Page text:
While the Philippines has been doing its best to combat its burden with the global COVID-19 pandemic, helping the stricken until they recovered, and trying to prevent further infections until the vaccines come, the country has also been fighting another war for health, this time involving livestock for food especially pork. The African Swine Fever (ASF) has been one of the severe factors to impact hog-raising since 2019, causing prices of local pork to ramp up, leading to importation, and other related problems. Areas like Metro Manila find themselves relying on ASF-free regions for non-imported pork. It happens that one of these places is SOCCSKSARGEN.

A report by the Philippine Information Agency has it that a shipment of live hogs for pork arrived this past Tuesday, February 16, in Lucena City, Quezon on its way to pork-hungry Metro Manila. Said hogs were raised around South Cotabato, and shipped north via a Ro-Ro vessel that departed from GenSan on Valentine’s Day, February 14. Secretary William Dar of the Department of Agriculture (DA) was on hand to welcome the vital shipment of live hogs, totaling 1,350 heads and transported on 13 trucks.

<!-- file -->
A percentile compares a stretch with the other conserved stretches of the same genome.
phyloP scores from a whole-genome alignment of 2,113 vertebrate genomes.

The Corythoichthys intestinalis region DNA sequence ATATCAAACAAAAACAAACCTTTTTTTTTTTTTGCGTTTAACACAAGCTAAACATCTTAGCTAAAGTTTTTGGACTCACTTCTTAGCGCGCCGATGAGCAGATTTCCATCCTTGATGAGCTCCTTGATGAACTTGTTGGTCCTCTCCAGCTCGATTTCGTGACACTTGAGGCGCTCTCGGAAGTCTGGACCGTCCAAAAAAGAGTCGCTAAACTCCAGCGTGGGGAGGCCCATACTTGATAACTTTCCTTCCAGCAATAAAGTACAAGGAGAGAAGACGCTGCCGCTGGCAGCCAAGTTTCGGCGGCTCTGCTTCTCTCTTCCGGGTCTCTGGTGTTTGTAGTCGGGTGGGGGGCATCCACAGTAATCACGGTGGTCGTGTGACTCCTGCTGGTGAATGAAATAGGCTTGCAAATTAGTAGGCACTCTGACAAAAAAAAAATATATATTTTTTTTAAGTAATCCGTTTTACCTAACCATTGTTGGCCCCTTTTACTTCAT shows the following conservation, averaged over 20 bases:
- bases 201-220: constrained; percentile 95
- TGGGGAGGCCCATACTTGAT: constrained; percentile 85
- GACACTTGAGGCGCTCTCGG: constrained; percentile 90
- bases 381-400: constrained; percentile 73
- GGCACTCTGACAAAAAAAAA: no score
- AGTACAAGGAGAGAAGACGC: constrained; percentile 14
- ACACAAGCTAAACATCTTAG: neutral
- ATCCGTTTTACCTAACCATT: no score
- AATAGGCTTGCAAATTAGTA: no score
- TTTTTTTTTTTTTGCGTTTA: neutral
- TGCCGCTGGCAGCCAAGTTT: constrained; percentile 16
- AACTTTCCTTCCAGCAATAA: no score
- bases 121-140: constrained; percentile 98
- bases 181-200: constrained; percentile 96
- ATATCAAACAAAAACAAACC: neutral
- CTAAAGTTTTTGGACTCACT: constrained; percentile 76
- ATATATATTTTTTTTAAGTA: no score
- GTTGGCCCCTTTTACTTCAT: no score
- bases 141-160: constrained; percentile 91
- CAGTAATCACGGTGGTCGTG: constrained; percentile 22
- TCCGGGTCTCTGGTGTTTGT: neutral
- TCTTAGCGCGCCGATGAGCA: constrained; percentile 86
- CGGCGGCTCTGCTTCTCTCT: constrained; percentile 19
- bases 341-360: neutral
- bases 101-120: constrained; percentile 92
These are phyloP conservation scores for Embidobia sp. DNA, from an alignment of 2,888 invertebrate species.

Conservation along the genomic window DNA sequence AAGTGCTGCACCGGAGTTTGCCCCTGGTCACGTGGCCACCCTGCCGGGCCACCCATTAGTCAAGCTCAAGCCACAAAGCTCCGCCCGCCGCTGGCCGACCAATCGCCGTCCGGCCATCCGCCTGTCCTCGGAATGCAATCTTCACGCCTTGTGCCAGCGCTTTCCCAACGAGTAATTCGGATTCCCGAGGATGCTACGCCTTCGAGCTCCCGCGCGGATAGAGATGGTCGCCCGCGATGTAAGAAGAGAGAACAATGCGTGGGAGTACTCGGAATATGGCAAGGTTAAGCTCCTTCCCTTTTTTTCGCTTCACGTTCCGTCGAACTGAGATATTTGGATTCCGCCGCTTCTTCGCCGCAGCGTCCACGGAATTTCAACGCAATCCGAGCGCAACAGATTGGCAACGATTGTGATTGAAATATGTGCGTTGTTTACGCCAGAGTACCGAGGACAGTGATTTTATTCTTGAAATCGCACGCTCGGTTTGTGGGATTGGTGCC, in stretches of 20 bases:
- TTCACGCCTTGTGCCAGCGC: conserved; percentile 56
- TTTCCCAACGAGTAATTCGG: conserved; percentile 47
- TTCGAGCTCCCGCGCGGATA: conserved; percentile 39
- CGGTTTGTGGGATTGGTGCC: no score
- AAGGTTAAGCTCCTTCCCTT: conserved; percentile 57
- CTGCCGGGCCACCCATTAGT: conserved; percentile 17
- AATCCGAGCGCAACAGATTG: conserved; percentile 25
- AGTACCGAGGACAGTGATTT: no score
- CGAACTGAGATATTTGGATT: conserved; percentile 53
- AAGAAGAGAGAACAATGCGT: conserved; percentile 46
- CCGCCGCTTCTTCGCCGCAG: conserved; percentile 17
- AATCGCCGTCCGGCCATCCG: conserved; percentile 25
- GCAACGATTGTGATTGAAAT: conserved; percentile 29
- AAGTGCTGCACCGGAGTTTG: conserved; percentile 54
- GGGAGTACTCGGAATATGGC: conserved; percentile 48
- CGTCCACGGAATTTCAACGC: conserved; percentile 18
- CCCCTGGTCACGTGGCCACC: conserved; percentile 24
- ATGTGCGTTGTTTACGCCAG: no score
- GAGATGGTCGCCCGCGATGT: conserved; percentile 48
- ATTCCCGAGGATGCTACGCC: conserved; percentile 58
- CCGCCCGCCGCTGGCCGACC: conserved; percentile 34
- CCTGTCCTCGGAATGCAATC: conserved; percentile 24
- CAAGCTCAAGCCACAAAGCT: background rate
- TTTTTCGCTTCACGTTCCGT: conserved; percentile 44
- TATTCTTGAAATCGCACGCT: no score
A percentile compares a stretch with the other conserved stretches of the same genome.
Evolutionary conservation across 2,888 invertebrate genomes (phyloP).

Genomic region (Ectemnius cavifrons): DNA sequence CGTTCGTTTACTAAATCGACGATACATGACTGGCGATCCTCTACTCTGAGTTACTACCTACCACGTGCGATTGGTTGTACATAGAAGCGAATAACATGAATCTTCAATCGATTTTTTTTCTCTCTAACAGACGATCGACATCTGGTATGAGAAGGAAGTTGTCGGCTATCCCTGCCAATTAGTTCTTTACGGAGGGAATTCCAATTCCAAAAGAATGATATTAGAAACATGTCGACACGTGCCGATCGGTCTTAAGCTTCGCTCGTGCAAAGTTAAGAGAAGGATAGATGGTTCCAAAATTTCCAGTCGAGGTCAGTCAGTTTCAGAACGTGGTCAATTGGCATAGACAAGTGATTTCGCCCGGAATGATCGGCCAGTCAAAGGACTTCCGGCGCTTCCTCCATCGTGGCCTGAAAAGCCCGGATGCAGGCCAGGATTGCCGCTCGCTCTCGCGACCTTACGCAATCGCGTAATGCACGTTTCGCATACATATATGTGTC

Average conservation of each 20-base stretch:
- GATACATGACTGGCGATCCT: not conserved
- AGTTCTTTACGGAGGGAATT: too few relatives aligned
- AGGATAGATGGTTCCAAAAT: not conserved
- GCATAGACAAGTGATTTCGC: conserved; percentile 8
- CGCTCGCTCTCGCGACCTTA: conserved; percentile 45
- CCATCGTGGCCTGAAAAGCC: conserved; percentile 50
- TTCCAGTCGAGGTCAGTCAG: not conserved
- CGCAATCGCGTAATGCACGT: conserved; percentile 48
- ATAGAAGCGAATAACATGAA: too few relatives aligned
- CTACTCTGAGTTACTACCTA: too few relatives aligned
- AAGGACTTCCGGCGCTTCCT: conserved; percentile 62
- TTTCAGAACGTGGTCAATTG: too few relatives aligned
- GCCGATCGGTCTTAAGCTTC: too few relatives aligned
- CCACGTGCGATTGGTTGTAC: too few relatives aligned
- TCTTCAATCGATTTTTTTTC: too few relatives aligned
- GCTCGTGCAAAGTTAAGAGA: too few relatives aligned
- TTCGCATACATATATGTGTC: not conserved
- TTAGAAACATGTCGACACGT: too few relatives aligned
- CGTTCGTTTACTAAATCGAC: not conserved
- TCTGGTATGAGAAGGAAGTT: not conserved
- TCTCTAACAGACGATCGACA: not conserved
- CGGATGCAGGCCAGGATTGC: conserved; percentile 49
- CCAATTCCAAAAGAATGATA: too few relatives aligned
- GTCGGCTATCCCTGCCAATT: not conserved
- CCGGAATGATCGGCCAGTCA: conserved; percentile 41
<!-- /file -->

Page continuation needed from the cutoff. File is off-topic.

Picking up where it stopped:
This shipment is but the latest from South Cotabato, which for the most part has staved off ASF in its hog industry. Only last week, the Koronadal Valley Livestock Growers Cooperative was responsible for sending 26 tons of live hogs up north, again via GenSan. They arrived in port at Region IV-A Calabarzon due to it being another ASF “green zone,” ensuring that the hogs will be sent off to government-certified slaughterhouses and be sold in the National Capital Region at the pork price ceiling of P270 to P300 per kilo, according to EO 124. In this way pork prices are hoped to be reduced to reasonable rates while importation rates can be dialed down.

Sending South Cotabato and GenSan hogs to the nation’s capital has been part of the DA’s “whole-of-nation” initiatives to stabilize the pork supply and keep prices down. The pork situation in Metro Manila has been another unwelcome complication to current problems faced by the Philippines.

Image: Department of Agriculture website

Leave a Reply

Fill in your details below or click an icon to log in: Logo

You are commenting using your account. Log Out /  Change )

Google photo

You are commenting using your Google account. Log Out /  Change )

Twitter picture

You are commenting using your Twitter account. Log Out /  Change )

Facebook photo

You are commenting using your Facebook account. Log Out /  Change )

Connecting to %s